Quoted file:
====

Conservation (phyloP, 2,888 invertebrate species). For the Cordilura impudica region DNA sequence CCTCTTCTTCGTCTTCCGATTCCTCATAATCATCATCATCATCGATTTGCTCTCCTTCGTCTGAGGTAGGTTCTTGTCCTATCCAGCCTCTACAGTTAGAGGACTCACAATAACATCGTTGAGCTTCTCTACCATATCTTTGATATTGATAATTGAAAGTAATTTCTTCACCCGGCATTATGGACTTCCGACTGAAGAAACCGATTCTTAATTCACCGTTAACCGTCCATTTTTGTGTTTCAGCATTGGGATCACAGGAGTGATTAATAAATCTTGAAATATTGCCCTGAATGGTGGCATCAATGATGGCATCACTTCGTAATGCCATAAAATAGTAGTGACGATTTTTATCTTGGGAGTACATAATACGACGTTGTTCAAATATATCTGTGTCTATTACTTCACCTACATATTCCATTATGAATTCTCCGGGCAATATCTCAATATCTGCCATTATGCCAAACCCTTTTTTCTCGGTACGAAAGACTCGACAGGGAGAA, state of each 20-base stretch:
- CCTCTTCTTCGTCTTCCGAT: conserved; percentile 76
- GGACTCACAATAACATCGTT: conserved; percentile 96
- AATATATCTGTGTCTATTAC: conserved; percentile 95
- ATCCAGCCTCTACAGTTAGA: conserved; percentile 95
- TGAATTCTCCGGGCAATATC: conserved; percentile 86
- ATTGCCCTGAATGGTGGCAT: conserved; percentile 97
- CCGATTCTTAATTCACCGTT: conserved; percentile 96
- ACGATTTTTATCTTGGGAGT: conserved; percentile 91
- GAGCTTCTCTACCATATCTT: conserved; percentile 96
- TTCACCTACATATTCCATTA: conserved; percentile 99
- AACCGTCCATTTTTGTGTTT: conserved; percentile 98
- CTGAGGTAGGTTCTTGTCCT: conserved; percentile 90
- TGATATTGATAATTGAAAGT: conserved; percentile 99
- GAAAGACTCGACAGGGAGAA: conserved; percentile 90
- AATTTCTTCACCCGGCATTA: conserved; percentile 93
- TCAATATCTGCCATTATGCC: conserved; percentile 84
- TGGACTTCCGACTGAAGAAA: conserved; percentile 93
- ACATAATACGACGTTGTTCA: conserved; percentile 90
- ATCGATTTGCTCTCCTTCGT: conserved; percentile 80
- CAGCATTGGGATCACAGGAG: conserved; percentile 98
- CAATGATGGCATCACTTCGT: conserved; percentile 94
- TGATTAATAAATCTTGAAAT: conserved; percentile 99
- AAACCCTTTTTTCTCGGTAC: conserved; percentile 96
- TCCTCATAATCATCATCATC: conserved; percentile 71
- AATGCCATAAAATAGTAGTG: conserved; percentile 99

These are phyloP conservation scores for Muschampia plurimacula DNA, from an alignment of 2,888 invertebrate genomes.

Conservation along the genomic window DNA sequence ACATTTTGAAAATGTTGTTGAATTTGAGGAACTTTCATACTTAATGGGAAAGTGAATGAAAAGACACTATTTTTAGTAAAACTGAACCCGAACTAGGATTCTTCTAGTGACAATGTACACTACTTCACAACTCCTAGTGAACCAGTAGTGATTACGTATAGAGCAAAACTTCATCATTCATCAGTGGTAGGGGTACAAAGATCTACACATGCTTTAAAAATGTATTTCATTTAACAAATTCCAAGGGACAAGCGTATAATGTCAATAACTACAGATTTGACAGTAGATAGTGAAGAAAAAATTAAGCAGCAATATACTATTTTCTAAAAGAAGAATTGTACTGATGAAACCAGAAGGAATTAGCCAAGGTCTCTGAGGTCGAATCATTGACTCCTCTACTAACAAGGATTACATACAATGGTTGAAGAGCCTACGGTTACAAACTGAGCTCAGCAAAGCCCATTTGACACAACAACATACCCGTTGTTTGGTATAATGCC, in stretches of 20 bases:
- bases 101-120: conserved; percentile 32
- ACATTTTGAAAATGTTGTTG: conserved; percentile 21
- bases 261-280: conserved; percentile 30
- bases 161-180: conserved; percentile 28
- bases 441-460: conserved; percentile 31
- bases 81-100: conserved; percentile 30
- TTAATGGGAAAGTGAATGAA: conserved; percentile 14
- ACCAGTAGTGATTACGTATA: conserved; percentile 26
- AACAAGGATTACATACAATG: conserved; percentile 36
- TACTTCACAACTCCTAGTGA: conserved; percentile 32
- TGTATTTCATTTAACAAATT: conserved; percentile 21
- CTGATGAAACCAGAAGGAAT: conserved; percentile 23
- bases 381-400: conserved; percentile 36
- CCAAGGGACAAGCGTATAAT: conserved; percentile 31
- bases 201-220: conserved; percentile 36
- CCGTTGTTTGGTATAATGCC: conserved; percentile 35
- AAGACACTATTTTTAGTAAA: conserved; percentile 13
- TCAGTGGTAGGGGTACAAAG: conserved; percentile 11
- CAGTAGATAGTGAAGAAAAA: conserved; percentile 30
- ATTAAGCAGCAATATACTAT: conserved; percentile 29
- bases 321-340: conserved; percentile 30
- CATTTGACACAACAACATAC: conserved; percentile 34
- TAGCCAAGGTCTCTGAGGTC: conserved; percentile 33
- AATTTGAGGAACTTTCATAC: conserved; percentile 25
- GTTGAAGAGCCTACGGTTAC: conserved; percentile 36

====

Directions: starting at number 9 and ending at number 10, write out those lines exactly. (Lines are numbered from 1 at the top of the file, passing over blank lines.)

- ACGATTTTTATCTTGGGAGT: conserved; percentile 91
- GAGCTTCTCTACCATATCTT: conserved; percentile 96